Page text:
Random Things In The Garden

So my hickory tree—the big one outside my window—is being systematically defoliated by a pack of walnut caterpillars. They are large and look stingy, with their long white hairs, they congregate in groups, and they are quite large. Even a relentless friend of wildlife such as myself will admit to bein’ a little squicked out. Given their size and how actively they move, it’s kind of like having a group of boneless, elongated mice crawling along the tree.

They are also going to be eaten by more or less everything, so that’s okay.

In happier news, new species keep on appearing in the garden—I’ve added the Rosy Maple Moth, Hoary Skipper (very similar to the far more common Silver-Spotted Skipper) and check out what volunteered in the pasture area up front! (Some day I will hire somebody to mow an edge around it so it looks more intentional and less like Two People Who Don’t Give A Shit Live Here,* but honestly, the neighbor on that side is a beekeeper AND has rusted trucks in his yard, so frankly, he doesn’t care. And the soggy area down at the bottom is getting increasingly interesting. I put in the Joe Pye Weed and the Swamp Sunflower, but this stuff showed up all on its own.)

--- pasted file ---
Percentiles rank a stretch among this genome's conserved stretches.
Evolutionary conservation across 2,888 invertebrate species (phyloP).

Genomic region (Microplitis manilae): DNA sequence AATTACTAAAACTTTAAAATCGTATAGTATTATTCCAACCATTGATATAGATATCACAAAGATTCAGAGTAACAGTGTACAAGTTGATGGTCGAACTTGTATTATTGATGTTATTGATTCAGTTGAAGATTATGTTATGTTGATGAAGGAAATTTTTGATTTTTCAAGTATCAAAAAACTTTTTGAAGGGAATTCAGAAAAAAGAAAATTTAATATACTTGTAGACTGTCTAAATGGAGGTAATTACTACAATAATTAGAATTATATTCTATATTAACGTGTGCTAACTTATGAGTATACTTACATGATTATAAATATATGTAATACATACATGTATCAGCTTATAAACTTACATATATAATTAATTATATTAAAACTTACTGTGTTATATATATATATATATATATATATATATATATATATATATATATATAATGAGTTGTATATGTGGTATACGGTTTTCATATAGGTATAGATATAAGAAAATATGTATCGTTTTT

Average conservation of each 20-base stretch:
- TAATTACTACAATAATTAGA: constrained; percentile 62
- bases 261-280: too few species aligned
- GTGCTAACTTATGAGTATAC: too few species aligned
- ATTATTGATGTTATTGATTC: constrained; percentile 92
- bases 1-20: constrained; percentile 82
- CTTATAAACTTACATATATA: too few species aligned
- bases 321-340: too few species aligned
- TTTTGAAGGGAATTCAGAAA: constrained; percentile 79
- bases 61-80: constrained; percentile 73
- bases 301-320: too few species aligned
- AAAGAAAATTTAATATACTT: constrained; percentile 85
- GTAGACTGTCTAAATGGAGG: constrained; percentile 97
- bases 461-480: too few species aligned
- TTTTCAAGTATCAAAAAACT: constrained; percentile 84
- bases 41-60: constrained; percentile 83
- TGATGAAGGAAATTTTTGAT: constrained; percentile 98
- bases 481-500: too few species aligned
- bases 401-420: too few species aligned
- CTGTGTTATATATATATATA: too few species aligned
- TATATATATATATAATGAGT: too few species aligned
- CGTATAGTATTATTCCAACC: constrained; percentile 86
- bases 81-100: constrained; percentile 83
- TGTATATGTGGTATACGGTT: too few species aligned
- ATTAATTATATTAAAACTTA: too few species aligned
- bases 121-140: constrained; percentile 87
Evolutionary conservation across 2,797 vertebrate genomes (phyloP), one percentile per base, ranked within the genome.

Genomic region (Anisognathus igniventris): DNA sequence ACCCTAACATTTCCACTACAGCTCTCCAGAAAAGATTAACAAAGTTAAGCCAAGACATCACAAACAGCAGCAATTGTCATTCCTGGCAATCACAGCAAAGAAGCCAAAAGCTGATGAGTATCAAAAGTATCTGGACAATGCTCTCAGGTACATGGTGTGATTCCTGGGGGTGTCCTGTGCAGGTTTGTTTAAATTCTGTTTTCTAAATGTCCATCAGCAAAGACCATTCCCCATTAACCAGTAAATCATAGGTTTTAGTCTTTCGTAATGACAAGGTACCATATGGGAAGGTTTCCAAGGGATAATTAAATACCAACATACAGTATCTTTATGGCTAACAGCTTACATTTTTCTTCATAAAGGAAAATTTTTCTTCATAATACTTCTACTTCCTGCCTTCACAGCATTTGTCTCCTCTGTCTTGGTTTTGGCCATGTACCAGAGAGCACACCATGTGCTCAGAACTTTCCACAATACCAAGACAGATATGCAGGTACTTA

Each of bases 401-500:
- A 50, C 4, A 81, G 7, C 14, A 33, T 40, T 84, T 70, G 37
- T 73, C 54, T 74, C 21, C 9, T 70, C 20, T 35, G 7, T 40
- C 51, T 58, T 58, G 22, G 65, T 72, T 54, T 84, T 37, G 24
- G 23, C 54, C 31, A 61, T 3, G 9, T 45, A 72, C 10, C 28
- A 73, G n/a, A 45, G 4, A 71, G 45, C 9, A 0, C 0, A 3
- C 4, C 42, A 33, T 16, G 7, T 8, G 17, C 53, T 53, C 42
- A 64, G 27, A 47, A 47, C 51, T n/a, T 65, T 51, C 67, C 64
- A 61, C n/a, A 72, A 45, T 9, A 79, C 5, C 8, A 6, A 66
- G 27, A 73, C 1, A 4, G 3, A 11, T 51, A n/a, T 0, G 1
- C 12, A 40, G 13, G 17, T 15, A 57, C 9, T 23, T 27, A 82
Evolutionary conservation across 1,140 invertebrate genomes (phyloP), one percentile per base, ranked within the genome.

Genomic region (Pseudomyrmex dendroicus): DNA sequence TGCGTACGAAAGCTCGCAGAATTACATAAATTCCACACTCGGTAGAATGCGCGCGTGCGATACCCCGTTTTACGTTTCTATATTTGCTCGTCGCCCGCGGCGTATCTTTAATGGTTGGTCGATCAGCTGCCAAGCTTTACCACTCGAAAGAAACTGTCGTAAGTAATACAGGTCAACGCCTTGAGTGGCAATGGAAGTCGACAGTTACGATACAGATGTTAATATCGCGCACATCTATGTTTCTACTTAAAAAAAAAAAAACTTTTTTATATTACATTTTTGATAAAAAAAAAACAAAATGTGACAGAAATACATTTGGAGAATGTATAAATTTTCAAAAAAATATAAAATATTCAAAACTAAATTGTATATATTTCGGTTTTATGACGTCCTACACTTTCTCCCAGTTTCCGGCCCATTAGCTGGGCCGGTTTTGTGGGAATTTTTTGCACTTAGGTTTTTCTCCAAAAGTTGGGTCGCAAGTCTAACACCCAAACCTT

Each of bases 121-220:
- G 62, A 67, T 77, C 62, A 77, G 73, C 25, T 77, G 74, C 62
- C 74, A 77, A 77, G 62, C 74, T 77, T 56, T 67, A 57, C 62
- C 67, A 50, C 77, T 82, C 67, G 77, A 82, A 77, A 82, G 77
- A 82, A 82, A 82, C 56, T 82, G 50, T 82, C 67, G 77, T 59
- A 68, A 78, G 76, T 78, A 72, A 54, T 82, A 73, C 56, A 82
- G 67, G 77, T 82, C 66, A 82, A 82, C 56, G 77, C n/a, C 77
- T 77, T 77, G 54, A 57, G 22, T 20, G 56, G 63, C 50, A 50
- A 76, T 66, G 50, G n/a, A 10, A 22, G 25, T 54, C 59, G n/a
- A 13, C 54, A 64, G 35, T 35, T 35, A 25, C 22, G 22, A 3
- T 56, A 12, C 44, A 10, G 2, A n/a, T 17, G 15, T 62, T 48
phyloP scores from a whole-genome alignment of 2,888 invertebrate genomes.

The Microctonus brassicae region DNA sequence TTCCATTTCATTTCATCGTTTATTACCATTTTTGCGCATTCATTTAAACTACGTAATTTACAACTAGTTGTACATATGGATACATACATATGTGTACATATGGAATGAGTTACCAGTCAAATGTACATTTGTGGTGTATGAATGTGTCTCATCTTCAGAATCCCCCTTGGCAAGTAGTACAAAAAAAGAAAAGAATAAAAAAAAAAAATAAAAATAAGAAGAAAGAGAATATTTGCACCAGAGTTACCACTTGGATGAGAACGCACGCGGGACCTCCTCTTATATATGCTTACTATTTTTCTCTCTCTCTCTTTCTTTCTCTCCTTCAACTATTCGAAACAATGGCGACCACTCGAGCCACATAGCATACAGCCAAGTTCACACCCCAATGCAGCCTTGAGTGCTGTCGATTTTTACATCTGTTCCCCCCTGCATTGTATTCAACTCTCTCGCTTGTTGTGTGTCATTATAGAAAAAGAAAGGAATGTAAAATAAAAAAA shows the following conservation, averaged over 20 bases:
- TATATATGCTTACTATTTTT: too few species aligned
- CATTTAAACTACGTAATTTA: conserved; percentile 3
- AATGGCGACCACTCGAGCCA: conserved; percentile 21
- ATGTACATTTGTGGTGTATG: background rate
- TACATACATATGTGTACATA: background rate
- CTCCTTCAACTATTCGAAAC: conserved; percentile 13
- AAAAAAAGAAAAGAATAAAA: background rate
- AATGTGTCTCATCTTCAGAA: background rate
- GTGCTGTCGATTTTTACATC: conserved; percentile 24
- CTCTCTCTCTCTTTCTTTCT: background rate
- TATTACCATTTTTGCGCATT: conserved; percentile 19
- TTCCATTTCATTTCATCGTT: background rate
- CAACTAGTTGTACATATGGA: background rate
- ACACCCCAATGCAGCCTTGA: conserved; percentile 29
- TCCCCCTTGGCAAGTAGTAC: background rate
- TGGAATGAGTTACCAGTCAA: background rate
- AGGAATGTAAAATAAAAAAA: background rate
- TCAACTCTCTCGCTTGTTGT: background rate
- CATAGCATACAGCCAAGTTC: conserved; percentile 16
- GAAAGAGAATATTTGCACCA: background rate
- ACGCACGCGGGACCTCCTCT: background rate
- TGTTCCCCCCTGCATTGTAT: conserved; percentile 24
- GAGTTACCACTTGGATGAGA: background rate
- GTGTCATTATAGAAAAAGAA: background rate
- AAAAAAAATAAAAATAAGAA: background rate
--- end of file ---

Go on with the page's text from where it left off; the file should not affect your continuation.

rosepink

Common Rose Pink, aka Sabatia angularis aka Rose Gentian aka Bitterbloom

It’s a biennial and will hopefully seed enough to return in a year or two, as I am perfectly delighted to have it in residence.

The starry rosinweed continues to host All The Butterflies All The Time.

tigeronrosinweed

Om nom nom nom nectar nom nom imsopretty nom

And I found this little guy on the dwarf ironweed. He looked…pointy. If anybody knows what he is, give a yell!

smallwhitestingy

I steeeng you!

*Not that this isn’t true.

One Comment

  • nekomata says:

    I was pretty sure your butterfly was a scarce swallowtail, until I looked on wikipedia to get the name in English, and they said it did not live in the US (http://en.wikipedia.org/wiki/Scarce_Swallowtail). Still, it has a very uncommon shape, and my mother confirmed it, so I am pretty sure of myself…

    Maybe you’ve seen it fly ? The scarce swallowtail’s flight can be described as “looks like a drunk butterfly”, so pretty caracteristic as well.